To help you we are taking 30 % off some of our books to help you make those changes to your lifestyle and stick with them! Some great books for everyone, but particularly teenagers and adults with learning disabilities that want to speak up for themselves, get into shape or simply go for a change of look.Read More
Our Executive Director, Danny Curtin has been developing and strengthening Beyond Words over the last 5 years and has brought us to a position where we can recruit our first full time Chief Executive.Read More
Beyond Words’ new two year project to support people with learning disabilities and autism to find work has been launched today by Damian Green, Secretary of State for Work and Pensions.
The project, backed by £280,000 of DWP investment, will include four new picture books to promote group discussions on finding and keeping a job. Beyond Words is a Social Enterprise which already produces unique books, services and training for people who find pictures easier to understand than words.Read More
We are offering a 20% discount on 5 of our most popular paperbacks! These stories help us to communicate, connect and imagine, together. A perfect Christmas present for teenagers and adults with learning disabilities.Read More
Beyond Words’ book Getting on with Epilepsy has been the focus of a recent study, analysing ‘Wordless intervention for people with epilepsy and learning disabilities (WIELD).’ The study consisted of 40 participants, each of whom has a learning disability and epilepsy. Over the course of five months, the researchers found that participants experienced ‘improvements from the intervention [the provision of Getting on with Epilepsy] in their epilepsy-related knowledge, confidence and anxiety’.Read More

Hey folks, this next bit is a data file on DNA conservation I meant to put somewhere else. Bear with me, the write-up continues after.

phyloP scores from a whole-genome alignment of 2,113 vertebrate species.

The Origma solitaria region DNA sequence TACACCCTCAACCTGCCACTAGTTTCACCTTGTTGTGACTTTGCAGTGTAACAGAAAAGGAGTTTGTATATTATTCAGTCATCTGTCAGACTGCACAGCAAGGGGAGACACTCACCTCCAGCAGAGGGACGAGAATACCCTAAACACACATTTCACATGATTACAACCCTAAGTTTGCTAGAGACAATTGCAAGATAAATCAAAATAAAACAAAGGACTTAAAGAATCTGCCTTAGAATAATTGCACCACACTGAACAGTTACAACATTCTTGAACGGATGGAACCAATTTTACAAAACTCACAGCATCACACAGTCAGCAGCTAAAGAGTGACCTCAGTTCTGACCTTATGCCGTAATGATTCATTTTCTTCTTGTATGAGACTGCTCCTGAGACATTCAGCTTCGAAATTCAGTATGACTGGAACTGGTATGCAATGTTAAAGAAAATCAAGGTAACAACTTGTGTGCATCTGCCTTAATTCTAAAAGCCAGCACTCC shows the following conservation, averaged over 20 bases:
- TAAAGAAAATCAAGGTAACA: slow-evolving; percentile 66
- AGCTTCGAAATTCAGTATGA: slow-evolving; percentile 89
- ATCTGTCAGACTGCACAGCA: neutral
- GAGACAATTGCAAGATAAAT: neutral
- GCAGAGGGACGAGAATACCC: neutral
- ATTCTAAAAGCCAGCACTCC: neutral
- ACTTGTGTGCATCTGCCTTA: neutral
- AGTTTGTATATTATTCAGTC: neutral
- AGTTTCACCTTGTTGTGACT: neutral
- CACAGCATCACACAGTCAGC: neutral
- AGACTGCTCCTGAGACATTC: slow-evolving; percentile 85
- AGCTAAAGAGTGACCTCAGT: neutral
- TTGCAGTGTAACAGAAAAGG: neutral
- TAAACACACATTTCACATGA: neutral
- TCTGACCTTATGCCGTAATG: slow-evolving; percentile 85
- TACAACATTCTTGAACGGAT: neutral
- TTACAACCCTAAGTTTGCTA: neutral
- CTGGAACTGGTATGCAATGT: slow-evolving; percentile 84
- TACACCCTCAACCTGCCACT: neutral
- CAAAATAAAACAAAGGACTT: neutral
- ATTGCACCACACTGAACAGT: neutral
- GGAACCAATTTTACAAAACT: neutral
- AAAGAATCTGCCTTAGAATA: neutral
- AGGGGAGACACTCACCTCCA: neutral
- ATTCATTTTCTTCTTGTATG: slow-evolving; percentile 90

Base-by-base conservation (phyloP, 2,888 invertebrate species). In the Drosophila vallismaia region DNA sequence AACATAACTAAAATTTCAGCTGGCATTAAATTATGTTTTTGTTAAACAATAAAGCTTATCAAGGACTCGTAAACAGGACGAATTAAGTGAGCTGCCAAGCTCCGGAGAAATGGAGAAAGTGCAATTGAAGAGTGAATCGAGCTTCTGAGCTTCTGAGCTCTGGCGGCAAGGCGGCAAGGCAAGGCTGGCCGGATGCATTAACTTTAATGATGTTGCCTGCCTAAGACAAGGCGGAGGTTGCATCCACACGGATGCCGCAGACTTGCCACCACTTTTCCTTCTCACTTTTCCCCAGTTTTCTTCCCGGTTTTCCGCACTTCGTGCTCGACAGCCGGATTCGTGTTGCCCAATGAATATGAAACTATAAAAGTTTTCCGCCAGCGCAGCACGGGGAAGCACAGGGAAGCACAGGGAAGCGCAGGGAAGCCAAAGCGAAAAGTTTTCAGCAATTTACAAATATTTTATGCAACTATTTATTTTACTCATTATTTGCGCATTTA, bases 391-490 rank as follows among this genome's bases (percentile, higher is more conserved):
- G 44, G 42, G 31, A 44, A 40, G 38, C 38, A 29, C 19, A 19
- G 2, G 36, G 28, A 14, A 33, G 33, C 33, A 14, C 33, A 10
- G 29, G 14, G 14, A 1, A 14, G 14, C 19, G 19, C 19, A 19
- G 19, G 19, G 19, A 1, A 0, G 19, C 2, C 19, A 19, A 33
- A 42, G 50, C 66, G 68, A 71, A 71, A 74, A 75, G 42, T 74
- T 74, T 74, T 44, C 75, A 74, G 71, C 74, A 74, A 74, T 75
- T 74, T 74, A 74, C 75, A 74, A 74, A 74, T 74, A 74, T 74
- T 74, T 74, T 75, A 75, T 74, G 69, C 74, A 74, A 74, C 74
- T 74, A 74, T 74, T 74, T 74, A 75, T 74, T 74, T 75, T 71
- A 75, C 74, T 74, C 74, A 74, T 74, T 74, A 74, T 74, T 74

Beyond Words Founder, Baroness Sheila Hollins, Beyond Words Director Barry Carpenter and Leeds University’s Jo Egerton have written an article highlighting the benefit that our book clubs are having for people with learning disabilities. The article, titled ‘Book clubs for people with LD – evidence and impact on wellbeing and community participation of reading wordless books’, will be published in the journal ‘Advances in Mental Health and Intellectual Disabilities’.Read More
Books Beyond Words has launched two new titles to support people with learning disabilities in crucial areas of healthy living. Launched in Covent Garden on 1 November, Rose Gets in Shape and Going to the Dentist are designed to support people to manage their weight and promote good oral care.
Speaking at the launch, Prof Parveen Kumar, Chair of the BMA Board of Science, said “These books will have an important impact on public health.”
Baroness Sheila Hollins, Founder of Books Beyond Words, said: “There are challenges in anyone’s lives to live healthily, and these challenges increase when there are obstacles in communication and understanding. These new books help to break down the barriers and support the health education of people with learning disabilities, so that they can make choices about their lifestyle, and when to access health care. This is about health literacy, and empowering everyone to play an active part in managing their own health.”Read More
We are delighted to announce the launch of two new titles in the Books Beyond Words series. Rose Gets in Shape and Going to the Dentist focus on specific areas of risk for people with learning disabilities, obesity and oral health. Both are major risks for people with learning disabilities, where the prevalence of both is much higher than in the general population. Risk factors, such as poor diet, lack of self-care and social exclusion are common causes of weight problems and poor oral health. These books will help dismantle some of the barriers that stop people accessing public health education and primary care and preventative services.Read More
Baroness Hollins spoke passionately at the House of Lords on Thursday 13 October about the necessity for libraries within our society. Libraries form the basis of many of the Beyond Words’ book clubs, providing people with learning disabilities the opportunity to share their feelings in a safe and welcoming environment. As Baroness Hollins says, “We should never underestimate the personal, social and cultural capital that comes from belonging to and participating in such valued mainstream activities and facilities.”Read More